By Ted Hoover
Pittsburgh Current Theater Critic
There’s a reason some shows are considered landmarks. Put your hands together for Jerry Herman’s 1964 mega-monster-musical milestone Hello, Dolly!
You probably couldn’t count all the Tony Awards and nominations garnered by the original production and subsequent Broadway revivals. And don’t forget the Oscars for the film version. And how about Louis Armstrong’s 1964 smash hit recording of the title tune which made him, at age 62, the oldest person ever to reach number one on the Billboard pop charts.
Every night somewhere in the world some dame in a red dress is walking down a red staircase while a chorus dressed up as waiters tell her she’s looking swell … it’s still one of the most produced musicals around the globe.
Hello, Dolly! continues through August 11. Benedum Center for the Performing Arts, Downtown. 412/456-6666. www.pittsburghclo.org
Here in Pittsburgh that diva coming down those steps is Betty Buckley in the national tour of the 2017 Broadway revival.
Pittsburgh CLO is hosting the company and if you ever had any doubt why Dolly! remains the monument it is, this production shows you … from lights up to curtain down.
Jerry Zaks directs and Warren Carlyle choreographs (both honoring the work of Gower Champion – the director/choreographer of the ‘64 production.) Santo Loquasto has designed the eye-popping sets and the seemingly limitless array of near heart-stopping costumes. If nothing else, you could happily spend the show’s two-ish hours lost if the visual feast Loquasto has created and the extraordinary work Zaks and Carlyle get from this effortlessly talented dancing ensemble.
There’s a time period known as the Golden Age of the American Musical which starts roughly in the early ’40s and continued through the early ’60s. Golden Age musicals are shows known for solid steel construction, built like battleships relentlessly plowing ahead with only one stated purpose – Entertain the Audience. By the 1960s, Broadway was beginning to turn away from such entertainments, moving toward shows reflecting the fracturing of the American Idea; there were huge upheavals happening outside of the theater and the writers and composers coming up wanted to explore that.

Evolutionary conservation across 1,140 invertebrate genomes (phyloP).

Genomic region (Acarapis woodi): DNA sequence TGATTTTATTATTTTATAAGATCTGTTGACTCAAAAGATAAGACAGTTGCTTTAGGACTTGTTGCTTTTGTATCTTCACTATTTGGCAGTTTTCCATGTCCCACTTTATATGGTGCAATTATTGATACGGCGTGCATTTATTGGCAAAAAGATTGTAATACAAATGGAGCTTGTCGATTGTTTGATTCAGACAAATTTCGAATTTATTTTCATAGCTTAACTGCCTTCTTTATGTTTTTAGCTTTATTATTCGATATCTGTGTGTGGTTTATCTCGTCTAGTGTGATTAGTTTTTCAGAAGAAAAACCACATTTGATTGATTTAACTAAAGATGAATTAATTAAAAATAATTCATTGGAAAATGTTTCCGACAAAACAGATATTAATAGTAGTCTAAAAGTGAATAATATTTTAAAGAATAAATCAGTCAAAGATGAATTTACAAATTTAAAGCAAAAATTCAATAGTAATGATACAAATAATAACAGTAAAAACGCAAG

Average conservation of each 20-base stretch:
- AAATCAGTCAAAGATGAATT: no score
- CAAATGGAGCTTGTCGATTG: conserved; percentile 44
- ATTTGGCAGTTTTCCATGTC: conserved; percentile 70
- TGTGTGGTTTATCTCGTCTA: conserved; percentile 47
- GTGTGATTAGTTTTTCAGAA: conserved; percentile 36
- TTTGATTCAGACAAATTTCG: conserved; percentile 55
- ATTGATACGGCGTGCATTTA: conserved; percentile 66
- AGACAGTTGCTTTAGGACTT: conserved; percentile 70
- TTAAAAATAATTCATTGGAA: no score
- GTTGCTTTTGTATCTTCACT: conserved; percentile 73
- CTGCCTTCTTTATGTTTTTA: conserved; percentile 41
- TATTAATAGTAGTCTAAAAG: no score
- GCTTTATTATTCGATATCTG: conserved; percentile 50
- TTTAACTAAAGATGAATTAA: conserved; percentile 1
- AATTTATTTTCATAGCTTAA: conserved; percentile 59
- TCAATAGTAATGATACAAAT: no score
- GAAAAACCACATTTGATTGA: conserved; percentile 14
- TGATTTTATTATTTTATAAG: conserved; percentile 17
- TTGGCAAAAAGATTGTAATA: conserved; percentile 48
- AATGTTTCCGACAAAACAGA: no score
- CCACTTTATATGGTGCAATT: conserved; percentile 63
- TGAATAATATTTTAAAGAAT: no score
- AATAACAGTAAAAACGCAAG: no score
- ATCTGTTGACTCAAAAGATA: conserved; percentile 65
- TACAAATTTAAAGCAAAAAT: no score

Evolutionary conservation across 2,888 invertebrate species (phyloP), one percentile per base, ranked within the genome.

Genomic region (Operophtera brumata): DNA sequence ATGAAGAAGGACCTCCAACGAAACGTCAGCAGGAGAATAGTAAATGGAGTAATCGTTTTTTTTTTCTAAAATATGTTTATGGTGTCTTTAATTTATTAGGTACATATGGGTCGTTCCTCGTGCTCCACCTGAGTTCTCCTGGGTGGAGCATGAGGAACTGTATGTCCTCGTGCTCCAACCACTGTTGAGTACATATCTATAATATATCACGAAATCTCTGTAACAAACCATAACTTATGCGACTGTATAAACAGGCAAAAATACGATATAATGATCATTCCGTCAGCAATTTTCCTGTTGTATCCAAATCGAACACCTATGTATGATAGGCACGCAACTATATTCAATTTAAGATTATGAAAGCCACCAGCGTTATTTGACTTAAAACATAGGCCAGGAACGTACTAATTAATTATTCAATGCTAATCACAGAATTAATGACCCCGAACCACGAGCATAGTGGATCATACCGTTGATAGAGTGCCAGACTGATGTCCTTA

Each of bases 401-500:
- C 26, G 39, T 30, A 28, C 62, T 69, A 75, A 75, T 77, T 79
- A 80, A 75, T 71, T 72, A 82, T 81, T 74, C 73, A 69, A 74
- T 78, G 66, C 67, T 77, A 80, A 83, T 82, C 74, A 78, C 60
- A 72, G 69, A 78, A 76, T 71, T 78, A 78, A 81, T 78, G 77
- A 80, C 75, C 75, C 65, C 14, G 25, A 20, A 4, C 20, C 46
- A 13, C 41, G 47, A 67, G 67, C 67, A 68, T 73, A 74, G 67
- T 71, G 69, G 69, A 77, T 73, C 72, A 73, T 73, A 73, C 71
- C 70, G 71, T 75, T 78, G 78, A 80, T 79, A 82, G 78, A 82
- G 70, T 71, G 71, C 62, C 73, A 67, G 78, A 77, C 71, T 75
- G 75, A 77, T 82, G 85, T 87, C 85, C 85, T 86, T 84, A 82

Dolly! would be one of the last gasps of that old Golden Age. And while it may be easy to make fun of its simple plot and the unreality of the characters, it’s impossible not to get swept up in the utter precision of what Herman and Champion created.
Zaks and Carlyle have the smarts to realize the heavy lifting has already been done – they don’t need to “explore” Dolly! for new depth or meaning. The job is to utilize their talents with the goal of doing whatever they can to make this production as entertaining as the original … and they have more than succeed. I was mesmerized by their attention to detail and specificity. There doesn’t seem to be a moment of the production which hasn’t been examined at a molecular level to find how it might be used to bring joy to an audience.
This tour has been on the road for nearly a year and I should say that it seems that maybe, just maybe, some of the playing – especially the comedy material – has grown perhaps somewhat robotic; the cast knows how to reach the laughs but those pathways seem a bit well-worn. On the other hand, it’s such a stylized production (in a good way) that maybe it was like this out of the box.
But that’s really a very small quibble next to the mountainous amount of talent on stage. Buckley forms an immediate and indelible bond with the audience who, by the curtain call, was ready to pull her from her carriage and carry her through the streets. Lewis J. Stadlen finds a great deal of variation in the somewhat thankless role of Vandergelder.
Nic Rouleau and Analisa Leaming sing the beautiful songs of Cornelius and Irene with beautiful voices while Sean Burns and Kristen Hahn have lots of fun playing the physicality of Barnaby and Minnie Fay.
I’m tempted to say, in the words of the title song, it’s nice to have you back again where you belong … but that’s the thing about Dolly!. She’s never left and, at least for the foreseeable future, has no plans to.